Jibade-Khalil Huffman’s “Parallax Distance” is a video installation that continues to build on itself each year.

A parallax is a perceived shift that happens when an object is viewed from different aspects and positions.

“Video, in terms of how I think about languages, is the best way for me to convey how my brain works,” he said. “Narratives kind of unfold in this nonlinear way.”

Huffman began working on the current iteration more than a year ago, and the work is focused on an installation he calls “You Are Here,” a work that has evolved over time and across multiple institutions, according to Stoaks.

“Beginning as a video presented at the Museum of Modern Art’s Modern Monday series, it became a multi-channel video installation at the Halsey Institute of Contemporary Art, and now, at Kimball Art Center,” she said.

Huffman presented “You Are Here” with an older work, a first-person shooter that was related to video games, at the Museum of Modern Art, he said.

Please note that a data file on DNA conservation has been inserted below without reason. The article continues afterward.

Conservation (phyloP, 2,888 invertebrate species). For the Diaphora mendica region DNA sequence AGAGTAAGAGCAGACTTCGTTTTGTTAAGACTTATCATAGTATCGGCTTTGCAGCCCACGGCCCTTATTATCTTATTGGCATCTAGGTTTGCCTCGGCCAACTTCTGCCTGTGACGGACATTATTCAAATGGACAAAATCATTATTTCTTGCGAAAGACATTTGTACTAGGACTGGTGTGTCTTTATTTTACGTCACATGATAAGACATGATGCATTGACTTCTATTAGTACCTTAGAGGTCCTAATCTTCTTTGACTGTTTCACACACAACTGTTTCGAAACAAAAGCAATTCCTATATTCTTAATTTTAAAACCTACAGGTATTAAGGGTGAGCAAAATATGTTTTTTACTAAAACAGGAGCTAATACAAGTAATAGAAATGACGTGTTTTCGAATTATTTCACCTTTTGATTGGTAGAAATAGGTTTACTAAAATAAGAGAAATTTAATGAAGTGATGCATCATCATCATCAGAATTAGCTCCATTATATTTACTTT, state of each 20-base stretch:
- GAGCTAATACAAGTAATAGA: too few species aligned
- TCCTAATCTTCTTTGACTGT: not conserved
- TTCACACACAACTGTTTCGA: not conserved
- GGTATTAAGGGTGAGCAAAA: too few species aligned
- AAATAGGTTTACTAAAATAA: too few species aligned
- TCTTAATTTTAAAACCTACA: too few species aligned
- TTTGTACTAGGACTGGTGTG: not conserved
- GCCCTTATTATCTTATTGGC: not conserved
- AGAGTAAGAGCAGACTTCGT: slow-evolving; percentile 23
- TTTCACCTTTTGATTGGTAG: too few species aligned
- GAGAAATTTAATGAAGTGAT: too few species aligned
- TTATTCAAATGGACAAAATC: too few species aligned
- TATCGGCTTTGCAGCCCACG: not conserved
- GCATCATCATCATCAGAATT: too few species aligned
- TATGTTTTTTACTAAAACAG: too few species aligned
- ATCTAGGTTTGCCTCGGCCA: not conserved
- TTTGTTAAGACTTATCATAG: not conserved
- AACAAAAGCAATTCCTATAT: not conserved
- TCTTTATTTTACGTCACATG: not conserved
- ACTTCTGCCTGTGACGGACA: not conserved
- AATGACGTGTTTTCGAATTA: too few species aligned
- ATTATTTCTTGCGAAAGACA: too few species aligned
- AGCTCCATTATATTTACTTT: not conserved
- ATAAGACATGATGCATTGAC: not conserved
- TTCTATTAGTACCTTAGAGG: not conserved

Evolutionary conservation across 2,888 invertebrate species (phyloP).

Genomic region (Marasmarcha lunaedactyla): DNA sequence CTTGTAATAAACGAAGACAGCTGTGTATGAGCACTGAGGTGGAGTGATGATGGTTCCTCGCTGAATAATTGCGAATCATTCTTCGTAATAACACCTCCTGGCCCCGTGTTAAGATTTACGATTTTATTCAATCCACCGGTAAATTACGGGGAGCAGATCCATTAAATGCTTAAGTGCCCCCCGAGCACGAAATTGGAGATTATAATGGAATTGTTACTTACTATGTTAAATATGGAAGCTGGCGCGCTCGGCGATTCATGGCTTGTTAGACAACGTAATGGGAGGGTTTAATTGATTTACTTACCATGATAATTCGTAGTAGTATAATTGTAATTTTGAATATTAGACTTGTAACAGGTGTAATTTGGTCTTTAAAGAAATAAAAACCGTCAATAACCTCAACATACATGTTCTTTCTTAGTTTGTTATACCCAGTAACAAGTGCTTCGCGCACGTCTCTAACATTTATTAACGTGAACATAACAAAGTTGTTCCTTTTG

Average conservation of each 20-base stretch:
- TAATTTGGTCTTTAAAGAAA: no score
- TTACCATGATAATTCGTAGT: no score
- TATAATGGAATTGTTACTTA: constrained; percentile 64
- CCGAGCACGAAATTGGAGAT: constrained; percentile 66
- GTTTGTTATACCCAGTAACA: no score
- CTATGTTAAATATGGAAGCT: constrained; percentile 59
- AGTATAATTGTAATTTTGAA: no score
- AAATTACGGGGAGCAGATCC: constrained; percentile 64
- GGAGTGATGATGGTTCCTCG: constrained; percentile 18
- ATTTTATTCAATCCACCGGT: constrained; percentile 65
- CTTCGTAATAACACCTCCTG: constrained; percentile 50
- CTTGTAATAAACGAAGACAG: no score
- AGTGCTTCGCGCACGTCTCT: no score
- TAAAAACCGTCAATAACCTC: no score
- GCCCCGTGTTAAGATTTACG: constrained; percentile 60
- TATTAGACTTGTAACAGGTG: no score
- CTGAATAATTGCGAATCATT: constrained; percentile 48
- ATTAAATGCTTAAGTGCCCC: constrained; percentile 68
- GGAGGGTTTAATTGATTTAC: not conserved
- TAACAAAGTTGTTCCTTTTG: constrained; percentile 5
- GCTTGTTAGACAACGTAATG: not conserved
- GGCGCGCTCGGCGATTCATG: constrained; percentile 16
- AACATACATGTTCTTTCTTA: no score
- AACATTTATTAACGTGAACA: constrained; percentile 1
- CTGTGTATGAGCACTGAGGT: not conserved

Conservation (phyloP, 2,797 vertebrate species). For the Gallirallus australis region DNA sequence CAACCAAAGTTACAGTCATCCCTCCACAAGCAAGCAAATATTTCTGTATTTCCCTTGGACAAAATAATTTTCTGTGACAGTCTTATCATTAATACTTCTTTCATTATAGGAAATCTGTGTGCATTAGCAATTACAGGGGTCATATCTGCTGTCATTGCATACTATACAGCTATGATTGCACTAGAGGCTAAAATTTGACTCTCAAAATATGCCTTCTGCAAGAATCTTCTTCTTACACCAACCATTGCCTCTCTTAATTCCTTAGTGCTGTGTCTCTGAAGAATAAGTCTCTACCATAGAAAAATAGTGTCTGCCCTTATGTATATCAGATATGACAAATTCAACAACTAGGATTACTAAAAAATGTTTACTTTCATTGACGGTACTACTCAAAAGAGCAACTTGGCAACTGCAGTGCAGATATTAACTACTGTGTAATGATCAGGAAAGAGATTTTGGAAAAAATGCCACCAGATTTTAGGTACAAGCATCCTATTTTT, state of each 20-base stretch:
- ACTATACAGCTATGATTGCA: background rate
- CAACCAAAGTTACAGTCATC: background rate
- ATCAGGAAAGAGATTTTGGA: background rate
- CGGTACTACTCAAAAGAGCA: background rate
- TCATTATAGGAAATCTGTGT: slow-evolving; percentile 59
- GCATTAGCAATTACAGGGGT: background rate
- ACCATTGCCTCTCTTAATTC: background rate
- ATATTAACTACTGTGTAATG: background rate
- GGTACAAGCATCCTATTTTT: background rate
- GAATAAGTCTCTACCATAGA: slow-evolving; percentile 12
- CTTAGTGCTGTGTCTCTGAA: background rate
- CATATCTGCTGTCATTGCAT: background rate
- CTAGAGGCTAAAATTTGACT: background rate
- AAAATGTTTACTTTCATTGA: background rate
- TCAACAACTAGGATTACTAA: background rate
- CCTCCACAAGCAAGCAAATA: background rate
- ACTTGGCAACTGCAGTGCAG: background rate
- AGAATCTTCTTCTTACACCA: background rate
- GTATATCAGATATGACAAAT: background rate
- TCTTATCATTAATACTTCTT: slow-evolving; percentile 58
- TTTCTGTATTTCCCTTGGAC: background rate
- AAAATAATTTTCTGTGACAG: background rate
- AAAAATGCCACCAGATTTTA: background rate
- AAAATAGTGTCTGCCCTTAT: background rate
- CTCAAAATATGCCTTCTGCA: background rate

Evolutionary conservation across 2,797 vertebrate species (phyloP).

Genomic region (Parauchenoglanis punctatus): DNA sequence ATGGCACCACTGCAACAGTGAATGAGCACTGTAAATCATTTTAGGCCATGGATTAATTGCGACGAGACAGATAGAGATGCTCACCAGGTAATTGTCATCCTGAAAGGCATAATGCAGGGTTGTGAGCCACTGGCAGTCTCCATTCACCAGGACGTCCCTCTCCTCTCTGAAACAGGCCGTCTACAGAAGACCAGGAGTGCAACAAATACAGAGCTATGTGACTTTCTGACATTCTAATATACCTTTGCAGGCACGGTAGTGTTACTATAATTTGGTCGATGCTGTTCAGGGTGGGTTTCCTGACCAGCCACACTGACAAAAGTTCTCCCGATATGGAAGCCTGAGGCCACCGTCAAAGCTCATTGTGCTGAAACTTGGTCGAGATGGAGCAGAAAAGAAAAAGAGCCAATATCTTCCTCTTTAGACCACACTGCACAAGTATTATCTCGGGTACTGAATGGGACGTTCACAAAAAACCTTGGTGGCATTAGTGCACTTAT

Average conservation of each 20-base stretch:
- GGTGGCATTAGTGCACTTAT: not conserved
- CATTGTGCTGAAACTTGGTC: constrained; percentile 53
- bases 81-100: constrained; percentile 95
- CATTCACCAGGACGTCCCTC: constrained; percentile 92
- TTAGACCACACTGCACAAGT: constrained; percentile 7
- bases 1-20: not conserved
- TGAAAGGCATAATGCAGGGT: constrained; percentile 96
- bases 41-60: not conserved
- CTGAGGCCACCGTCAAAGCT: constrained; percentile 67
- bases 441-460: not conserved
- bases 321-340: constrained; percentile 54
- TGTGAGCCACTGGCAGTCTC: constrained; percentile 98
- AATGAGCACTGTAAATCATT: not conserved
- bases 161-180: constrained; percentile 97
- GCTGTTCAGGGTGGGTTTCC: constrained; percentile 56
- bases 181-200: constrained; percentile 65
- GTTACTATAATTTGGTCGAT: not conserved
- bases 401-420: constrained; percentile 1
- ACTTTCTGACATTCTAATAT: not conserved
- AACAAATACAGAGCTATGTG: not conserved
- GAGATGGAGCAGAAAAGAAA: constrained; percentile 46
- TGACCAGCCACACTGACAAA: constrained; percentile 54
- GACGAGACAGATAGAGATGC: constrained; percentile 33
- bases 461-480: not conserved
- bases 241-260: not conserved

“I then expanded it over the spring for a small show I did in South Carolina,” he said. “So what you will have in Park City is the largest and longest iteration of this piece, which is now a two-channel video.”

The video is concerned with what happens between two women, and the dualities that are explored when these women flip identities, said Huffman, who is also a writer.

“I’m often thinking about how to expand something that is flat into something that is many,” he said. “I constructed a long poem in this multi-channel space, and there are elements that allude to virtual space that will come in (the exhibit’s) final iteration a year from now.”

While the current exhibit isn’t as hands-on as Huffman wanted it to be, he is still excited about the possibilities of expansion.

“Each one I do is different, depending on the space,” he said. “I have to choose what to include, because you only have so much time to make so many decisions about what goes into these spaces. I look at the conceptual idea and what the best sort of space is for that thing.”

Maia Cruz Palileo’s “Long Kwento”

When: Jan. 14-May 1

Where: Kimball Art Center, 1251 Kearns Blvd.

Phone: 435-649-8882


Jibade-Khalil Huffman’s “Parallax Distance”

When: Jan. 14-March 27

Where: Kimball Art Center, 1251 Kearns Blvd.

Phone: 435-649-8882